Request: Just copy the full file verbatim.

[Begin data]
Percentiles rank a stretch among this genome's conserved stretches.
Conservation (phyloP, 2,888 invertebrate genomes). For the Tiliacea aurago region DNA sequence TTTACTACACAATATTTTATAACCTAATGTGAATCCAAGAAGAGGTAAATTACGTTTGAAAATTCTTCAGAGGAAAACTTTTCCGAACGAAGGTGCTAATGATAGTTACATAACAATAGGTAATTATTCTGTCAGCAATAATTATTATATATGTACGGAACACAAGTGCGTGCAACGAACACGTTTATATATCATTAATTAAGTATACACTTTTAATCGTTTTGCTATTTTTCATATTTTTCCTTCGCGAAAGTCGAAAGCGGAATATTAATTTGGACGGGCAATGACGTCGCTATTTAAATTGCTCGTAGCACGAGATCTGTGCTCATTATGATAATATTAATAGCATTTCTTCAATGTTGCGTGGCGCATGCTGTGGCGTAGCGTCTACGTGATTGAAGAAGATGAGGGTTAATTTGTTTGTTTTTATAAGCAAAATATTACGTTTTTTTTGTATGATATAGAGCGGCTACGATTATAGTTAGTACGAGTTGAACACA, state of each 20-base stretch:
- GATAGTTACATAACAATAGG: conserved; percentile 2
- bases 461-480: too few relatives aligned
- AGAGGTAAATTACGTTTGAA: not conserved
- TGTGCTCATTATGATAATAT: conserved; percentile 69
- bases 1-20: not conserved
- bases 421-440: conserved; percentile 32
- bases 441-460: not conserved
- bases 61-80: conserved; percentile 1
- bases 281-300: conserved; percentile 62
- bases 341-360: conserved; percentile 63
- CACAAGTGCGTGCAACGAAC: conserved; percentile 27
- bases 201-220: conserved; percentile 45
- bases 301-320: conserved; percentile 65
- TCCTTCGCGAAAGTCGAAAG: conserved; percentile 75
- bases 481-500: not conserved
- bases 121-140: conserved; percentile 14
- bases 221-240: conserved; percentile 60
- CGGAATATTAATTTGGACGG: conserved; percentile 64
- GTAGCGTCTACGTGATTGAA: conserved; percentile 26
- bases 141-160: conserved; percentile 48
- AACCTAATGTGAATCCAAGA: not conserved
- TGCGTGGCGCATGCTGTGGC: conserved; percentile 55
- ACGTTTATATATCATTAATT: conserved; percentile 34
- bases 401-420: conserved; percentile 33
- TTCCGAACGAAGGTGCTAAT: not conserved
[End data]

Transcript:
Percentiles rank a stretch among this genome's conserved stretches.
Conservation (phyloP, 2,888 invertebrate genomes). For the Tiliacea aurago region DNA sequence TTTACTACACAATATTTTATAACCTAATGTGAATCCAAGAAGAGGTAAATTACGTTTGAAAATTCTTCAGAGGAAAACTTTTCCGAACGAAGGTGCTAATGATAGTTACATAACAATAGGTAATTATTCTGTCAGCAATAATTATTATATATGTACGGAACACAAGTGCGTGCAACGAACACGTTTATATATCATTAATTAAGTATACACTTTTAATCGTTTTGCTATTTTTCATATTTTTCCTTCGCGAAAGTCGAAAGCGGAATATTAATTTGGACGGGCAATGACGTCGCTATTTAAATTGCTCGTAGCACGAGATCTGTGCTCATTATGATAATATTAATAGCATTTCTTCAATGTTGCGTGGCGCATGCTGTGGCGTAGCGTCTACGTGATTGAAGAAGATGAGGGTTAATTTGTTTGTTTTTATAAGCAAAATATTACGTTTTTTTTGTATGATATAGAGCGGCTACGATTATAGTTAGTACGAGTTGAACACA, state of each 20-base stretch:
- GATAGTTACATAACAATAGG: conserved; percentile 2
- bases 461-480: too few relatives aligned
- AGAGGTAAATTACGTTTGAA: not conserved
- TGTGCTCATTATGATAATAT: conserved; percentile 69
- bases 1-20: not conserved
- bases 421-440: conserved; percentile 32
- bases 441-460: not conserved
- bases 61-80: conserved; percentile 1
- bases 281-300: conserved; percentile 62
- bases 341-360: conserved; percentile 63
- CACAAGTGCGTGCAACGAAC: conserved; percentile 27
- bases 201-220: conserved; percentile 45
- bases 301-320: conserved; percentile 65
- TCCTTCGCGAAAGTCGAAAG: conserved; percentile 75
- bases 481-500: not conserved
- bases 121-140: conserved; percentile 14
- bases 221-240: conserved; percentile 60
- CGGAATATTAATTTGGACGG: conserved; percentile 64
- GTAGCGTCTACGTGATTGAA: conserved; percentile 26
- bases 141-160: conserved; percentile 48
- AACCTAATGTGAATCCAAGA: not conserved
- TGCGTGGCGCATGCTGTGGC: conserved; percentile 55
- ACGTTTATATATCATTAATT: conserved; percentile 34
- bases 401-420: conserved; percentile 33
- TTCCGAACGAAGGTGCTAAT: not conserved